Gender, marital and educational inequalities in mid-to late-life depressive symptoms: Cross-cohort variation and moderation by urbanicity degree
Background: Although ageing populations are increasingly residing in cities, it is unknown whether depression inequalities are moderated by urbanicity degree. We estimated gender, marital and educational inequalities in depressive symptoms among older European and Canadian adults, and examined whether higher levels of urbanicity, captured by population density, heightened these inequalities. Methods: Harmonised cross-sectional data on 97 826 adults aged ≥50 years from eight cohorts were used. Prevalence ratios (PRs) were calculated for probable depression, depressed affect and depressive symptom severity by gender, marital status and education within each cohort, and combined using random-effects meta-analysis. Using a subsample of 73 123 adults from six cohorts with available data on population density, we tested moderating effects measured by the number of residents per square kilometre. Results: The pooled PRs for probable depression by female gender, unmarried or non-cohabitating status and low education were 1.48 (95% CI 1.28 to 1.72), 1.44 (95% CI 1.29 to 1.61) and 1.29 (95% CI 1.18 to 1.41), respectively. PRs for depressed affect and high symptom severity were broadly similar. Except for one Dutch cohort with findings in an unexpected direction, there was no evidence that population density modified depressive symptom inequalities. Conclusions: Despite cross-cohort variation in gender, marital status and educational inequalities in depressive symptoms, there was weak evidence that these inequalities differed by levels of population density.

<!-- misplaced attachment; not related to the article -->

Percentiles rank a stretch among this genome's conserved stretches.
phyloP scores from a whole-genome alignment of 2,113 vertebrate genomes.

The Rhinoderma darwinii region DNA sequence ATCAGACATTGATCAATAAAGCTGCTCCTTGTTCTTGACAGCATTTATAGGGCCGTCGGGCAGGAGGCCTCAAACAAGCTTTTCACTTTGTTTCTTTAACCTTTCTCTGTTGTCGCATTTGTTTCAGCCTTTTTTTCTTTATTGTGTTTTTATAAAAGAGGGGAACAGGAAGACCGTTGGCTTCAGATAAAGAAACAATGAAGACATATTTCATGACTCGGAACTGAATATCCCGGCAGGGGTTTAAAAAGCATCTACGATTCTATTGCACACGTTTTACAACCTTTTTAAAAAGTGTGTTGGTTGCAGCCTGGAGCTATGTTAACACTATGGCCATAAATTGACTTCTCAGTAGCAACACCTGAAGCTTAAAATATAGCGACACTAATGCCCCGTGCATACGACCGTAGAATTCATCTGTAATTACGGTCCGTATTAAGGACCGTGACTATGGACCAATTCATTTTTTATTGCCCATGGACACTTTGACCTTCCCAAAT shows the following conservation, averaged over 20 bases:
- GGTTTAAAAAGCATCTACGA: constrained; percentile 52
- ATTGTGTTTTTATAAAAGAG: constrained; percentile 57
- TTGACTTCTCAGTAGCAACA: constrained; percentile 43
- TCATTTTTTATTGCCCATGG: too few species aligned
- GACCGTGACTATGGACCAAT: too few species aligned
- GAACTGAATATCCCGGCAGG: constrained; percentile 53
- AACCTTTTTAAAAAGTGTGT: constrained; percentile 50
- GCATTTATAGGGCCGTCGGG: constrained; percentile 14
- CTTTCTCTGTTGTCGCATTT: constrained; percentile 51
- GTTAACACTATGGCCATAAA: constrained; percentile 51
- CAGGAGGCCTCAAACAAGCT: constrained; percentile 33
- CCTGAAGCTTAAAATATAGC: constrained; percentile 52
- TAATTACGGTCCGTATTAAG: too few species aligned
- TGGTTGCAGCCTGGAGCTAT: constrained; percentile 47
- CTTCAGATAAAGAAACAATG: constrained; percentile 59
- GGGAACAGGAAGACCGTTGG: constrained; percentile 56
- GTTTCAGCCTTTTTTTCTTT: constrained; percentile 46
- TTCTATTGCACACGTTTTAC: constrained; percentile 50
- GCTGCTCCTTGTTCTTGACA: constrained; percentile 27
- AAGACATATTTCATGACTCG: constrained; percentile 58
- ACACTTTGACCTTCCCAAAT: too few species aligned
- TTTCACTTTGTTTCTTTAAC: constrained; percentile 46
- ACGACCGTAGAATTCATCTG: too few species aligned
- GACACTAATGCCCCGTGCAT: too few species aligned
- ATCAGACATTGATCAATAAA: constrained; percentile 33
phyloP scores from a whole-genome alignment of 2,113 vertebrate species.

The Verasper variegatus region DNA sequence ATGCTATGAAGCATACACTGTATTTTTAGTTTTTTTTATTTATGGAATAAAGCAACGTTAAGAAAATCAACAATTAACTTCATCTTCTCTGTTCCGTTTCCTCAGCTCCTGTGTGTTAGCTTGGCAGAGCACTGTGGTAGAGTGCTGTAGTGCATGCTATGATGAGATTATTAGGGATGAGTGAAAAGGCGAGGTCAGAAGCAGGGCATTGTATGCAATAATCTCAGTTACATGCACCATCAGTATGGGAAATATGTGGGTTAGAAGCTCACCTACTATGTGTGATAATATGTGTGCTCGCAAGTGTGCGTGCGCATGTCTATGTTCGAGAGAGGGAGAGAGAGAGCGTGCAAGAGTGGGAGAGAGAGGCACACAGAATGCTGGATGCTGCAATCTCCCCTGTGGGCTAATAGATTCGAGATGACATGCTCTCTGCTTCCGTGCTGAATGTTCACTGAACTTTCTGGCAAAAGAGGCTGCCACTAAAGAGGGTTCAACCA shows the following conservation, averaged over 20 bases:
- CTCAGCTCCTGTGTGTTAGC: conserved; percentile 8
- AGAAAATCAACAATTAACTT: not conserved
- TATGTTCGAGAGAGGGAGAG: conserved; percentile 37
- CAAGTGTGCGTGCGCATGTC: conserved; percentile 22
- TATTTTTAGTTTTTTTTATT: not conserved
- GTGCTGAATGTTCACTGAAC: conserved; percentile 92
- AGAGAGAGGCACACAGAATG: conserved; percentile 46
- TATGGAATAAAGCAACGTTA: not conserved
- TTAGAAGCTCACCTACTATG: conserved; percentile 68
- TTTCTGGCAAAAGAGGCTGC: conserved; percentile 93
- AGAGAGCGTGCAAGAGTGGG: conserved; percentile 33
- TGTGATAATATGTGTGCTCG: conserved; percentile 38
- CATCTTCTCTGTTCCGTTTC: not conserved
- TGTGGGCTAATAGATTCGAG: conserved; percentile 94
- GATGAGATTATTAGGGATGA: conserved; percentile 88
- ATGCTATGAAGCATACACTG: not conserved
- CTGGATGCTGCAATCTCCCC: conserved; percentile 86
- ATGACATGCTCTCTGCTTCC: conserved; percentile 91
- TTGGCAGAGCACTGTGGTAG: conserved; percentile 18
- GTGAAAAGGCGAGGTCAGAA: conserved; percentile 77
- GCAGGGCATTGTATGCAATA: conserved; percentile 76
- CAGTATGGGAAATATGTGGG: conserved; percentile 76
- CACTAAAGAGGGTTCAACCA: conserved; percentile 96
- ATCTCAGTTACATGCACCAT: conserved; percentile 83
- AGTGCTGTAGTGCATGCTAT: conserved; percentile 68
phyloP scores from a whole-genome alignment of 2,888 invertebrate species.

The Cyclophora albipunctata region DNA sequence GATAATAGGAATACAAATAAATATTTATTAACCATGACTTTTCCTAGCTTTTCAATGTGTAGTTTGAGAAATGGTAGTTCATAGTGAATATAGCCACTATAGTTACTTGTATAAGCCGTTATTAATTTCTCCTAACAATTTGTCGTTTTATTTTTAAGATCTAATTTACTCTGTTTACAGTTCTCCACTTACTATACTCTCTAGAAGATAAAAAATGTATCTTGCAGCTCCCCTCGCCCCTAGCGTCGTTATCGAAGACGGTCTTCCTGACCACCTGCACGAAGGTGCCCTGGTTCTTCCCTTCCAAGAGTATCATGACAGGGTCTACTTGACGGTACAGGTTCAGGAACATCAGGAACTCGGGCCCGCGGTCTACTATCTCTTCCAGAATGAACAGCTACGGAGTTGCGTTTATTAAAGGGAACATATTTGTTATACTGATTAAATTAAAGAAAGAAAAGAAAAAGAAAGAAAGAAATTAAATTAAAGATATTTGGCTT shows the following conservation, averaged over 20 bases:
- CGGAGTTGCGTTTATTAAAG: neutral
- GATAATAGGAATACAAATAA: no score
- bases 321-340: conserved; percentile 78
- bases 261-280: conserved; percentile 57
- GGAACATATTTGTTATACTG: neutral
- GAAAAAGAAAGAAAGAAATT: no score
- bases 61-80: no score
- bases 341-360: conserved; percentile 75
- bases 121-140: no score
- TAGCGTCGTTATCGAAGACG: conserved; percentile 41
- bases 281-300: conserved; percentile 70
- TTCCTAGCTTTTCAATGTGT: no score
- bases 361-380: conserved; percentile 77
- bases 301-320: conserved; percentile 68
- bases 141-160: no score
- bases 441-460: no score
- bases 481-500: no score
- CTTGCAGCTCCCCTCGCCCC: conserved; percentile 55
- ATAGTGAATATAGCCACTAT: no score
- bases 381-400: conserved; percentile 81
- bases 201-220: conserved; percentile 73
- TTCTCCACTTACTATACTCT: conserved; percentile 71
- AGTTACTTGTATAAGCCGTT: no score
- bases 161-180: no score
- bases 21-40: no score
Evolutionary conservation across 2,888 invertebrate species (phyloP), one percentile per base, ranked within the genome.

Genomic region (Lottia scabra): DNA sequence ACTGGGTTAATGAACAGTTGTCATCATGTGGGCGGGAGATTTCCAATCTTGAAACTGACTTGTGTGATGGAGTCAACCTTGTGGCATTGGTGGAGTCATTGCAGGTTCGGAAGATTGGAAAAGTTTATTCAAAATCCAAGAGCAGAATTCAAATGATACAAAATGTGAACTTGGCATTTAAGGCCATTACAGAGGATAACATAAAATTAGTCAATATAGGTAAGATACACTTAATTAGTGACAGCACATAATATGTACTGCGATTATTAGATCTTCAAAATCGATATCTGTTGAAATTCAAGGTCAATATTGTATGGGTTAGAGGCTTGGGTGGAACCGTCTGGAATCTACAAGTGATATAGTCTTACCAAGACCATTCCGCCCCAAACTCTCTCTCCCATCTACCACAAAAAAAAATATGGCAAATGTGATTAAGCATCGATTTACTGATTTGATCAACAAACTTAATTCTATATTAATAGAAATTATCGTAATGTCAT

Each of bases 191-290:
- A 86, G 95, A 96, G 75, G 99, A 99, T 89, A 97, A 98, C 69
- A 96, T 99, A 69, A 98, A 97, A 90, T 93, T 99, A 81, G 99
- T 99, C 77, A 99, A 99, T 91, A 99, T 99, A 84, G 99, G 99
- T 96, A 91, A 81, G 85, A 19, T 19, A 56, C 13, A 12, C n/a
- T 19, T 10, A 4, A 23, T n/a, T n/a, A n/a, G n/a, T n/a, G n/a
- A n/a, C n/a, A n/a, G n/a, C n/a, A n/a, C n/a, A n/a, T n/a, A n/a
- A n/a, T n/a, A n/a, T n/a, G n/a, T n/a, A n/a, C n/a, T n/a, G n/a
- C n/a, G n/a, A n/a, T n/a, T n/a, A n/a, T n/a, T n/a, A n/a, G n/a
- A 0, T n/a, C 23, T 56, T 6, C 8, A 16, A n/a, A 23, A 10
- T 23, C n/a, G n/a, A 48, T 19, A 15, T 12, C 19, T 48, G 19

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|Journal of Epidemiology and Community Health|
|Organisation||Department of Public Health|
Ruiz, M.A, Beenackers, M.A, Doiron, D, Gurer, A, Sarr, A, Sohel, N, … Bobak, M. (2020). Gender, marital and educational inequalities in mid-to late-life depressive symptoms: Cross-cohort variation and moderation by urbanicity degree. Journal of Epidemiology and Community Health. doi:10.1136/jech-2020-214241